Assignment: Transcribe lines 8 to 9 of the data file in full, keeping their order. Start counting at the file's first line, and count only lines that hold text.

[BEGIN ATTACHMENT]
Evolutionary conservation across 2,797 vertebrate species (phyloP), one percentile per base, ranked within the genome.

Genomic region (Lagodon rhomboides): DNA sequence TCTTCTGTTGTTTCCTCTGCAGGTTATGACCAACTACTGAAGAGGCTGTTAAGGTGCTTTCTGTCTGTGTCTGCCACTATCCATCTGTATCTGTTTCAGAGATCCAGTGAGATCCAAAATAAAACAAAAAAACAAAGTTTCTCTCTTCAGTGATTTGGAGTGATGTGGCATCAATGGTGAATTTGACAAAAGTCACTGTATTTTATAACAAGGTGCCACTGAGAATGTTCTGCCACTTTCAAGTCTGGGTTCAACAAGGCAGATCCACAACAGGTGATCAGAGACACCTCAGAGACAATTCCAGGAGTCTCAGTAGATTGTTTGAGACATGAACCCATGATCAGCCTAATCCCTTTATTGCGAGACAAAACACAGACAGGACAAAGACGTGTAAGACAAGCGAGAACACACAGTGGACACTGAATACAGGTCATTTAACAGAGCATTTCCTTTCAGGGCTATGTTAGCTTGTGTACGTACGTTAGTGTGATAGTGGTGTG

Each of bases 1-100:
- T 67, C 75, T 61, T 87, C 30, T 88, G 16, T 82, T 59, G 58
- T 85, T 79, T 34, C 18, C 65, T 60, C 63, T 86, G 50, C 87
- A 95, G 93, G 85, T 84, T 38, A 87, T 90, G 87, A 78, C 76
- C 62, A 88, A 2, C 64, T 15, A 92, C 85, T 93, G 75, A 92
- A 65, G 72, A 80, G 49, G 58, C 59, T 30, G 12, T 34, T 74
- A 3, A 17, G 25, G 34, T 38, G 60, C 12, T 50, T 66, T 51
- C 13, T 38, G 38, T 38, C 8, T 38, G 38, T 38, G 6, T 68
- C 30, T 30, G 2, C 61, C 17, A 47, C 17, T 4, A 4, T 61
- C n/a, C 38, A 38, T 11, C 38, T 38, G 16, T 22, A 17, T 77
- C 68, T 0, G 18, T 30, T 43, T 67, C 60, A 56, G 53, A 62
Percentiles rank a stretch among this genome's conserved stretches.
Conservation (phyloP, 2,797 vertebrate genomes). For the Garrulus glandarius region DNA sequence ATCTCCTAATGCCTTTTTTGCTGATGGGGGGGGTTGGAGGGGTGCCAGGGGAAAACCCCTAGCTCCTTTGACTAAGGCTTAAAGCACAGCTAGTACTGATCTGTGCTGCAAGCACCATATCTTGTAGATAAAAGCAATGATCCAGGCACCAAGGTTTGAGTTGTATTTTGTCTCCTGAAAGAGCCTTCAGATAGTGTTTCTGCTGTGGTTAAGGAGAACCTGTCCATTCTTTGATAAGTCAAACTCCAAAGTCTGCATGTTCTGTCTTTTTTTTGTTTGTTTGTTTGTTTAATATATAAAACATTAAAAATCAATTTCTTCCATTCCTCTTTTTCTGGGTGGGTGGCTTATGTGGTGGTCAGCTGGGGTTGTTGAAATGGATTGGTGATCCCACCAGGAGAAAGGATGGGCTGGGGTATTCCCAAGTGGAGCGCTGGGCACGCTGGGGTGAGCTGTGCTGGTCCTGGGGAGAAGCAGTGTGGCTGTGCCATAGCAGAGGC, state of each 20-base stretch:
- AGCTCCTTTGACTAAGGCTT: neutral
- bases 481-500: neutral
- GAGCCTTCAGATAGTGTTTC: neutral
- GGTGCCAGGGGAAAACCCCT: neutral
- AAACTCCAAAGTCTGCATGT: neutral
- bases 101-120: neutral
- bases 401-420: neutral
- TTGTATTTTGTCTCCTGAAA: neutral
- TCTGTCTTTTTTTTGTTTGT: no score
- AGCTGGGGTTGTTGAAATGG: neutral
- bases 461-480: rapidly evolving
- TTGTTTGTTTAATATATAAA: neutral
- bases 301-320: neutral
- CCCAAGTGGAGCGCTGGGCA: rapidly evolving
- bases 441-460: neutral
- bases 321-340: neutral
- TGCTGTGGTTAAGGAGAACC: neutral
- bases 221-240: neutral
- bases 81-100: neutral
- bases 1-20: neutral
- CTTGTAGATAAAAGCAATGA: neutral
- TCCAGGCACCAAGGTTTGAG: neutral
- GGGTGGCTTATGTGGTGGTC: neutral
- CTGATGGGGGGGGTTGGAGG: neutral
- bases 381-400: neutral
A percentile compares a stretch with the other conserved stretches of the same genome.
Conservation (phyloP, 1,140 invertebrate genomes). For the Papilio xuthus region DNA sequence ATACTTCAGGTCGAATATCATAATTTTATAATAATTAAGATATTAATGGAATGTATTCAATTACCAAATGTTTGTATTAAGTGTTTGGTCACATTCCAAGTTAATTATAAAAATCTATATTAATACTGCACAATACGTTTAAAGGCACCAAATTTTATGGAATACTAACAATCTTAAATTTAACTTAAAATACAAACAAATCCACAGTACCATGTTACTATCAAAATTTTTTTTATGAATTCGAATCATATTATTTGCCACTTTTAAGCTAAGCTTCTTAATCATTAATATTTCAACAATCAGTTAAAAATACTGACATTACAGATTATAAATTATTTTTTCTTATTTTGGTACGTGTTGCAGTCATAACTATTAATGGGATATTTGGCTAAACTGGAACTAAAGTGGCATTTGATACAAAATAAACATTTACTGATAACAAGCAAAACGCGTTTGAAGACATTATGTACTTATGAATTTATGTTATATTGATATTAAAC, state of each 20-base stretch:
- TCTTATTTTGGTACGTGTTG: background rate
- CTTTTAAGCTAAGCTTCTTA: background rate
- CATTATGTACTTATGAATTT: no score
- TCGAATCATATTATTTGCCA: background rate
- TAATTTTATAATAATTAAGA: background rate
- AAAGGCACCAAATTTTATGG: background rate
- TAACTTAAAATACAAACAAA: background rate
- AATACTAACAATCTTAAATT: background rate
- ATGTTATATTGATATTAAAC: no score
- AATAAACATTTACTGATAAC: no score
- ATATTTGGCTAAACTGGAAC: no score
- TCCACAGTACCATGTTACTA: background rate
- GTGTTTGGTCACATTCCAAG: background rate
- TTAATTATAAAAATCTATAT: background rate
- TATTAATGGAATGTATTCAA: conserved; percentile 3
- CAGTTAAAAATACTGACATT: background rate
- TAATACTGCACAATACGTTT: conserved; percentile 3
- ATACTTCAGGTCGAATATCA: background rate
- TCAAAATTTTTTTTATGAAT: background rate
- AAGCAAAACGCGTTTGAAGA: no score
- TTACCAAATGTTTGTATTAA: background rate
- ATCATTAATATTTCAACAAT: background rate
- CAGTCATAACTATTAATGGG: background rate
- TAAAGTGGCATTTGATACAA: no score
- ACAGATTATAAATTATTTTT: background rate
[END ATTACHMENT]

- A 65, G 72, A 80, G 49, G 58, C 59, T 30, G 12, T 34, T 74
- A 3, A 17, G 25, G 34, T 38, G 60, C 12, T 50, T 66, T 51